Romantic Comedies: What Has Happened?

Today I want to deviate from my usual blogs and write about something that is very dear to my heart: films. As some of you know I has just finished a film degree (don’t worry, I’m not about to wax lyrical about black and white films with subtitles) and it has made me see film in a completely different way to how I viewed it four years ago. But the sad thing is that I think film has really lost something as of late. However, I more specifically would like to look at romantic comedies.

My favourite rom/com is Serendipity:

Cusack and Beckinsale are brilliant, hilarious and quirky throughout the film. They embody perfectly the true leading lady/leading man characters and are wonderfully likeable. It’s a beautifully believable story in which their best friends support their dreams and join in the chase with them. We know this couple is perfect for each other and, as crazy as the story seems, we want them to get together and we know they will. It is innocent and kind; it is a true romantic comedy.

My second favourite is probably ‘You’ve Got Mail’, starring Tom Hanks and Meg Ryan:

This film captured the beginning of the digital age, it made internet dating normal and innocent and wasn’t all about porn and sex. There was no sharing of raunchy photos or looking at body parts over Skype. It’s a hilarious tale of two people who on line, love each other but, in real life, hate each other. But we still root for this couple, we know they’re perfect, we know their love of books will bring them together, even if their businesses are what could tear them apart.

However, I grew up watching films older than this, and this Doris Day classic was another one of my favourites; By the Light of the Silvery Moon:

The sheer simplicity of films during the Golden Age of Hollywood is something that will never be able to be repeated. People don’t want to see families who live in houses surrounded by white picket fences, with rose bushes in the front garden and trees on the avenue, couples who go to balls and ex-soldiers who sing about “just one girl”, they don’t want to see grown women still living with their parents and “courting” their boyfriend. Sadly, they want city slickers, independent women, and men who make bad jokes. There was something truly beautiful about this age of Hollywood.

Lastly, I certainly couldn’t forget Meet Me in St. Louis:

I’m convinced that Judy Garland is one main reason as to why I love to sing so much. A true classic from MGM, Garland plays Esther Smith, the girl in love with the boy next door, John Truett. This film depicts to us middle-class life in 1900s St. Louis, Missouri, during preparations for the 1904 World’s Fair. We get a special look into the trials and tribulations of the Smith family, including the antics of Tootie, the youngest daughter.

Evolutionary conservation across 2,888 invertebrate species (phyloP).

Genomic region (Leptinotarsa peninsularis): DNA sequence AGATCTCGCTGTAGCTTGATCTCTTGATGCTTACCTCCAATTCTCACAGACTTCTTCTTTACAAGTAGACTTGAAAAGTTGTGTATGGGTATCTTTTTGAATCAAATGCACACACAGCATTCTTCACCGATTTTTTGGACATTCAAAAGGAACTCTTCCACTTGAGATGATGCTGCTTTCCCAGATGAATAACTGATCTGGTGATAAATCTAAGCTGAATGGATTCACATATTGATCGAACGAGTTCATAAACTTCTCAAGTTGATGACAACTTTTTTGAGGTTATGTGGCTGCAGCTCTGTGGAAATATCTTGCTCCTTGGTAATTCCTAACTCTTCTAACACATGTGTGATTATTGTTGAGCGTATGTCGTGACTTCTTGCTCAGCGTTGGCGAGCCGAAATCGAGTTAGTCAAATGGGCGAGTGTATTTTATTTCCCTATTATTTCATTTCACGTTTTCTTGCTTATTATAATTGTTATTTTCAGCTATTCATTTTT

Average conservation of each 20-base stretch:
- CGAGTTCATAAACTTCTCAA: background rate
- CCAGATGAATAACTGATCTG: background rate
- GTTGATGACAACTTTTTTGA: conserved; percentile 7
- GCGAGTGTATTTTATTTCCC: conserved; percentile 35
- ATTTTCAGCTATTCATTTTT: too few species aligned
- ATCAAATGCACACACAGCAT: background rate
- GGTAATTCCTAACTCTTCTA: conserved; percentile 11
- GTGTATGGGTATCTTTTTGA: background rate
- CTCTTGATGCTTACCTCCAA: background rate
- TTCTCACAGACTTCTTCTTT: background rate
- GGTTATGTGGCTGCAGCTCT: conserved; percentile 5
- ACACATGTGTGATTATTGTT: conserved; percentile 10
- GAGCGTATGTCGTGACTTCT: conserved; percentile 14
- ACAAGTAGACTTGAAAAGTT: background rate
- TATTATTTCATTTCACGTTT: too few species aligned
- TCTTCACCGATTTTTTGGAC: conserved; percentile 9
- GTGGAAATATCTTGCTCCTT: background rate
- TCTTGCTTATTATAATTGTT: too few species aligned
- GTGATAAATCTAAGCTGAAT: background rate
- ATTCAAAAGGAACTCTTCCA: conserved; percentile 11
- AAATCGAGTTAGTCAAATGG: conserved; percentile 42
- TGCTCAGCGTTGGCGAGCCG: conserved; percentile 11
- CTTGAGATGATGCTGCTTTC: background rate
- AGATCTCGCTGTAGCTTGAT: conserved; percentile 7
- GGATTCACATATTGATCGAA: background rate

The great thing about the older films is that they don’t just focus on the couple, but they greatly cover the lives of the people surrounding them; in a way this is more realistic and gives the films far more depth than a lot of the rubbish plastered across the silver screen these days.

I won’t lie, there are a few romantic comedies that have been released in recent years that have made me laugh out loud and shed a few tears (The Holiday, Love Actually, The Proposal…), but nothing beats the romantic comedies of times gone by (even if those times were only ten years ago). I think the problem now is that all Hollywood does is rehash old ideas, and there’s not much about rom/coms now that is actually very funny. I think Hollywood knows they will make money out of whatever they do, so they might as well forget about making a true piece of artwork because the majority of people will go to the cinema regardless; we’ve stopped demanding good quality entertainment and will empty our pockets for anything that seems mildly appealing.

I also think there’s far too much a focus on sex. Now, some of you will say “typical Christian”, but I really don’t think that’s relevant or fair. Last night I saw The Five Year Engagement. I left the cinema feeling like I’d wasted my time and my money. It wasn’t very original and there wasn’t all that much about it that was funny, but there were constantly references to masturbation and sex and scenes where the couples were actually having sex. I can’t remember exactly what age I was when I saw Serendipity and You’ve Got Mail, but I’m pretty certain that I wouldn’t mind letting a twelve year old watch either of those films. But the one I saw last night? Definitely not. We have two extremes here you see: there’s either the unattainable Disney-esque ideal that says all your dreams will come true, or the 21st Century rom/com that tells you a relationship can’t work without sex. Where on earth is the middle ground? I’d also like to include that both main characters in the film last night cheated on each other but then things worked out fine in the end; is this the norm now? That you can cheat on your partner and it’ll all work out fine?

I think that film makers of old would be turning in their graves.

However, I will continue on my search to find good romantic comedies in the 21st Century, because if the three I briefly mentioned above are anything to go by, I truly believe that Hollywood can get past these barriers of too much sex and bad jokes and make something really good again. But we’ll just have to wait and see.



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